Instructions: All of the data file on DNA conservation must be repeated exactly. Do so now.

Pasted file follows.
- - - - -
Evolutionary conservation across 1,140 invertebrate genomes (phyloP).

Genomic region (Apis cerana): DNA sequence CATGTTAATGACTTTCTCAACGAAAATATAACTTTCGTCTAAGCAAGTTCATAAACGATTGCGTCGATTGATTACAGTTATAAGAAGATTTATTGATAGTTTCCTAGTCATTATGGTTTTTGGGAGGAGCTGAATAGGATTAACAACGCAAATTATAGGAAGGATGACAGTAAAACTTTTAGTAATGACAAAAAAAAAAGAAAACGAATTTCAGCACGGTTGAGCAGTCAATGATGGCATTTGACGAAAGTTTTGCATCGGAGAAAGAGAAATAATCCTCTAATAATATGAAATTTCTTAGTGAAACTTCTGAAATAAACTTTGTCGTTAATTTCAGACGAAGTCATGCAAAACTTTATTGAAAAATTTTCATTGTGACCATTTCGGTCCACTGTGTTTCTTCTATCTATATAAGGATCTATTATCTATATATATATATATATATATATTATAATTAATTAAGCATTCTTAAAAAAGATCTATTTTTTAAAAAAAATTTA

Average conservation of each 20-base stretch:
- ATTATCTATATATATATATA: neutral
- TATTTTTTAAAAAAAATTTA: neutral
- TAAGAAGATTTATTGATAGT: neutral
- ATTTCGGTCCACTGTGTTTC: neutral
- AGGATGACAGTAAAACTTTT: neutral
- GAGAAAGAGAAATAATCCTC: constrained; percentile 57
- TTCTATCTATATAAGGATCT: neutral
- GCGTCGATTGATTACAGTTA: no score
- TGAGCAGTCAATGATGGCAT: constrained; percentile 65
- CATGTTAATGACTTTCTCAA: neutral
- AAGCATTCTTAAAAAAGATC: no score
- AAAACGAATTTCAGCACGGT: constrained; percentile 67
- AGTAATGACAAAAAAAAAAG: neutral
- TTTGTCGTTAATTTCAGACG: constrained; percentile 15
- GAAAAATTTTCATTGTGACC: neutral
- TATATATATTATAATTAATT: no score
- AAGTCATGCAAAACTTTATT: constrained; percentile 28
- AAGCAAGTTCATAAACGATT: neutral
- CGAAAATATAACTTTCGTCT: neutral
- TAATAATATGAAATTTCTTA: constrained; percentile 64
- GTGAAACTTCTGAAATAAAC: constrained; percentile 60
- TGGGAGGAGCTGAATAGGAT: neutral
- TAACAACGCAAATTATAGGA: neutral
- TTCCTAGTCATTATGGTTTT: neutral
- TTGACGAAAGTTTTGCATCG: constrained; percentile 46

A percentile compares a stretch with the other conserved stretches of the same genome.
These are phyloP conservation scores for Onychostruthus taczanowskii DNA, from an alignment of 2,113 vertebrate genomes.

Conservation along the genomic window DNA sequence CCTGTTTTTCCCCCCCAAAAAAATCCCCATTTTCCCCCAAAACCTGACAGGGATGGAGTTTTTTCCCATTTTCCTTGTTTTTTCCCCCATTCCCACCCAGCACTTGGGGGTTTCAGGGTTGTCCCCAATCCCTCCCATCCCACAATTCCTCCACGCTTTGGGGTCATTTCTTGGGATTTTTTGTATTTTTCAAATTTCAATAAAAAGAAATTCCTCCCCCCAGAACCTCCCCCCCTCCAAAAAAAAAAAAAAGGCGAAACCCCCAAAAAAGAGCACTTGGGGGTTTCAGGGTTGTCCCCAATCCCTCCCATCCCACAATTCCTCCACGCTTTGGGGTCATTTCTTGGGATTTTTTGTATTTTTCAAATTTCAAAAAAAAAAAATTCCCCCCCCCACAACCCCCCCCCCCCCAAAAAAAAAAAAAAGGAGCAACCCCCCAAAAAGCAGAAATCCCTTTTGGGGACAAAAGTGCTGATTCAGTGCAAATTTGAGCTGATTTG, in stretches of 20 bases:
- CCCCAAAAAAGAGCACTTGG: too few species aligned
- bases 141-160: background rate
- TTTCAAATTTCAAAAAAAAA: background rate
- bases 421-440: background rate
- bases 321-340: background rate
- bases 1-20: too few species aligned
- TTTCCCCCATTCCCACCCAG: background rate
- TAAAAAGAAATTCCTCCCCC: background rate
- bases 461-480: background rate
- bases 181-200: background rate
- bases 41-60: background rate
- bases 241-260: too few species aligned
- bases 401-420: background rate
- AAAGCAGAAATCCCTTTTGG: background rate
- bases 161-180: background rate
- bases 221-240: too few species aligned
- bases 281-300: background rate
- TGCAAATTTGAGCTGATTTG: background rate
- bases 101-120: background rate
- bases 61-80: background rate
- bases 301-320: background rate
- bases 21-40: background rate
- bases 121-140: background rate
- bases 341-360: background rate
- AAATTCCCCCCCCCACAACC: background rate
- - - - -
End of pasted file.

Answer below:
Evolutionary conservation across 1,140 invertebrate genomes (phyloP).

Genomic region (Apis cerana): DNA sequence CATGTTAATGACTTTCTCAACGAAAATATAACTTTCGTCTAAGCAAGTTCATAAACGATTGCGTCGATTGATTACAGTTATAAGAAGATTTATTGATAGTTTCCTAGTCATTATGGTTTTTGGGAGGAGCTGAATAGGATTAACAACGCAAATTATAGGAAGGATGACAGTAAAACTTTTAGTAATGACAAAAAAAAAAGAAAACGAATTTCAGCACGGTTGAGCAGTCAATGATGGCATTTGACGAAAGTTTTGCATCGGAGAAAGAGAAATAATCCTCTAATAATATGAAATTTCTTAGTGAAACTTCTGAAATAAACTTTGTCGTTAATTTCAGACGAAGTCATGCAAAACTTTATTGAAAAATTTTCATTGTGACCATTTCGGTCCACTGTGTTTCTTCTATCTATATAAGGATCTATTATCTATATATATATATATATATATATTATAATTAATTAAGCATTCTTAAAAAAGATCTATTTTTTAAAAAAAATTTA

Average conservation of each 20-base stretch:
- ATTATCTATATATATATATA: neutral
- TATTTTTTAAAAAAAATTTA: neutral
- TAAGAAGATTTATTGATAGT: neutral
- ATTTCGGTCCACTGTGTTTC: neutral
- AGGATGACAGTAAAACTTTT: neutral
- GAGAAAGAGAAATAATCCTC: constrained; percentile 57
- TTCTATCTATATAAGGATCT: neutral
- GCGTCGATTGATTACAGTTA: no score
- TGAGCAGTCAATGATGGCAT: constrained; percentile 65
- CATGTTAATGACTTTCTCAA: neutral
- AAGCATTCTTAAAAAAGATC: no score
- AAAACGAATTTCAGCACGGT: constrained; percentile 67
- AGTAATGACAAAAAAAAAAG: neutral
- TTTGTCGTTAATTTCAGACG: constrained; percentile 15
- GAAAAATTTTCATTGTGACC: neutral
- TATATATATTATAATTAATT: no score
- AAGTCATGCAAAACTTTATT: constrained; percentile 28
- AAGCAAGTTCATAAACGATT: neutral
- CGAAAATATAACTTTCGTCT: neutral
- TAATAATATGAAATTTCTTA: constrained; percentile 64
- GTGAAACTTCTGAAATAAAC: constrained; percentile 60
- TGGGAGGAGCTGAATAGGAT: neutral
- TAACAACGCAAATTATAGGA: neutral
- TTCCTAGTCATTATGGTTTT: neutral
- TTGACGAAAGTTTTGCATCG: constrained; percentile 46

A percentile compares a stretch with the other conserved stretches of the same genome.
These are phyloP conservation scores for Onychostruthus taczanowskii DNA, from an alignment of 2,113 vertebrate genomes.

Conservation along the genomic window DNA sequence CCTGTTTTTCCCCCCCAAAAAAATCCCCATTTTCCCCCAAAACCTGACAGGGATGGAGTTTTTTCCCATTTTCCTTGTTTTTTCCCCCATTCCCACCCAGCACTTGGGGGTTTCAGGGTTGTCCCCAATCCCTCCCATCCCACAATTCCTCCACGCTTTGGGGTCATTTCTTGGGATTTTTTGTATTTTTCAAATTTCAATAAAAAGAAATTCCTCCCCCCAGAACCTCCCCCCCTCCAAAAAAAAAAAAAAGGCGAAACCCCCAAAAAAGAGCACTTGGGGGTTTCAGGGTTGTCCCCAATCCCTCCCATCCCACAATTCCTCCACGCTTTGGGGTCATTTCTTGGGATTTTTTGTATTTTTCAAATTTCAAAAAAAAAAAATTCCCCCCCCCACAACCCCCCCCCCCCCAAAAAAAAAAAAAAGGAGCAACCCCCCAAAAAGCAGAAATCCCTTTTGGGGACAAAAGTGCTGATTCAGTGCAAATTTGAGCTGATTTG, in stretches of 20 bases:
- CCCCAAAAAAGAGCACTTGG: too few species aligned
- bases 141-160: background rate
- TTTCAAATTTCAAAAAAAAA: background rate
- bases 421-440: background rate
- bases 321-340: background rate
- bases 1-20: too few species aligned
- TTTCCCCCATTCCCACCCAG: background rate
- TAAAAAGAAATTCCTCCCCC: background rate
- bases 461-480: background rate
- bases 181-200: background rate
- bases 41-60: background rate
- bases 241-260: too few species aligned
- bases 401-420: background rate
- AAAGCAGAAATCCCTTTTGG: background rate
- bases 161-180: background rate
- bases 221-240: too few species aligned
- bases 281-300: background rate
- TGCAAATTTGAGCTGATTTG: background rate
- bases 101-120: background rate
- bases 61-80: background rate
- bases 301-320: background rate
- bases 21-40: background rate
- bases 121-140: background rate
- bases 341-360: background rate
- AAATTCCCCCCCCCACAACC: background rate